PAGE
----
‘How to kill a city?’

INTRODUCTION

Over the last decades, projects that develop underperforming areas have increasingly diminished the uniqueness and identities of countless places around the world. Rebranding of regions has resulted in the killing of what were distinctive neighbourhoods, erasing years of cultural influence and marginalising its local residents. Additionally, what is also strongly impacted by gentrification is the rising living cost and the price of housing. That made locals move out of the developed cities and those cities are losing people’s trust. Brixton and Shenzen are two examples from around the world, highlighting the global impact of gentrification.


Brixton

London is no stranger to gentrification. Today, it is a hub for a relentless stream of regeneration projects, that often show little to no regard to local socio-economic ecosystems. Brixton is a key example when looking at such marginalisation. Starting in the latter part of the 2000s, Brixton saw a massive push for regeneration of the area. Private development companies injected thousands of pounds within Brixton, abruptly changing economic dynamics of the area. Local businesses found difficulty in adhering to the newfound identity of shopping districts such as the Brixton Village and were replaced by large franchises. Today, the local identity, which stemmed from the settlement of carribean communities in the area, is rapidly dying. The marginalisation of the working class demographic is also highlighted by such developments. Displacement and resettlement of families is becoming a country wide issue, with affordable private housing becoming increasingly less available. The lack of community engagement and inclusive development is causing local identities to be replaced by corporate agendas, killing the individuality of cities.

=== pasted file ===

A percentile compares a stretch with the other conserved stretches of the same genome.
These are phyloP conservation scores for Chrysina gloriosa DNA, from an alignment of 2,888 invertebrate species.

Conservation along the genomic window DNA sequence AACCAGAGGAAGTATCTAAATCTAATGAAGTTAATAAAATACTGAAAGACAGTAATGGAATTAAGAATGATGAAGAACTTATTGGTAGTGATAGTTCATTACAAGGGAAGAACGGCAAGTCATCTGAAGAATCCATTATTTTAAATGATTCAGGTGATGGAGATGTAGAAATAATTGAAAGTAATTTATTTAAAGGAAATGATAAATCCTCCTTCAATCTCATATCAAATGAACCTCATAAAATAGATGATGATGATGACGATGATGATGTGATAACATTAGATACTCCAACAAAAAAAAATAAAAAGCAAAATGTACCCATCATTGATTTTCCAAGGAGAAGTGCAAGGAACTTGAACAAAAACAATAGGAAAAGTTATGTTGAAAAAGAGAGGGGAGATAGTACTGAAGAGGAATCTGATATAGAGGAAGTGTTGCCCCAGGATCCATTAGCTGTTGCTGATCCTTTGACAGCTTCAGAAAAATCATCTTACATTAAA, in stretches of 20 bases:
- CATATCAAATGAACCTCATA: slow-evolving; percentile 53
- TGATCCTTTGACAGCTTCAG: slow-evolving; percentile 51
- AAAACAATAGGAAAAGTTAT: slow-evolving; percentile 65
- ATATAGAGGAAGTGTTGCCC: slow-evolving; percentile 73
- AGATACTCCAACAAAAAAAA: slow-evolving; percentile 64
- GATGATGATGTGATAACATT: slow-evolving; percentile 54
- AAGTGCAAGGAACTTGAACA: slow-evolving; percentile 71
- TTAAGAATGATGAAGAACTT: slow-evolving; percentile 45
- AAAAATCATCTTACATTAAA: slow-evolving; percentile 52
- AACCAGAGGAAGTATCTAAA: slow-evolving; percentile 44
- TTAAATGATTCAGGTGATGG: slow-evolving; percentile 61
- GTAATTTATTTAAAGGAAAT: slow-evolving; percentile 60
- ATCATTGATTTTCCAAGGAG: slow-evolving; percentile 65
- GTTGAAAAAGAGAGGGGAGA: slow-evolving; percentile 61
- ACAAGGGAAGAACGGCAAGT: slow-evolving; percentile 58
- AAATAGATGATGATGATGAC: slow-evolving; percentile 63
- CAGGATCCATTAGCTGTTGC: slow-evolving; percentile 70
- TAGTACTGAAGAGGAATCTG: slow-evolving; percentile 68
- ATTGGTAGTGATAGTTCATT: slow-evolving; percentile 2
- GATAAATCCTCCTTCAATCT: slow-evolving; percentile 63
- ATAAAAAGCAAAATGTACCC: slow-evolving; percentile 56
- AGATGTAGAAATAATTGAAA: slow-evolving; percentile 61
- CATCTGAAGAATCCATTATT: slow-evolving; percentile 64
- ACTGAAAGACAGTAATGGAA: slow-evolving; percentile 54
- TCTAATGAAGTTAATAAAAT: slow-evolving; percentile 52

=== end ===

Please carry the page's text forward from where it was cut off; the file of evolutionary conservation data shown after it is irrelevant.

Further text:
Shenzen

Shenzhen was the first special economic zone established by China's reform and opening up policy. It is a coastal city where most of the local people used to make their living by farming or fishing like many places in mainland China before the policy was implemented. There were still many small cottages and much of the land was still undeveloped in contrast to what we have seen since.

Huangbeiling village had been through a state-mandated formalization process of informal settlements over the past decade. Under the master plan of ‘Villages in the City’ Redevelopment (2005–2010), local villagers’ properties were demolished to make way for new residential and commercial complexes targeting the upper-middle class. The rental housing market in the city has since borne high prices that makes these city’s newcomers have to choose the cheaper alternatives in the urban village along with the hukou system restrained them from legalising their residential status. This deteriorated the social well-being of the rural-urban migrants who are excluded from various urban services in these urban villages.


The price of houses and living costs in Shenzhen will continue rising. If the government does not give suitable responses, an increasing number of low- and middle-income citizens will move to less developed cities to avoid paying a higher proportion of their income to buy or rent a house. Although the workforce may still work for Shenzhen remotely, more apartments will be empty and that will affect the economic growth and kill the vitality of the city and at last lead to an irredeemable urban decay. Besides, people are complaining about ‘inexplicable loneliness and confusion’ in Shenzhen and it will lose trust from citizens if the situation continues.


CONCLUSION

Hence, from the two cases drawn from two sides of the world, it could be seen that gentrification has negative impacts on not only the local communities but also the migrants and in multiple aspects of economic, social and culture that constitute the city.

Author - Group 6


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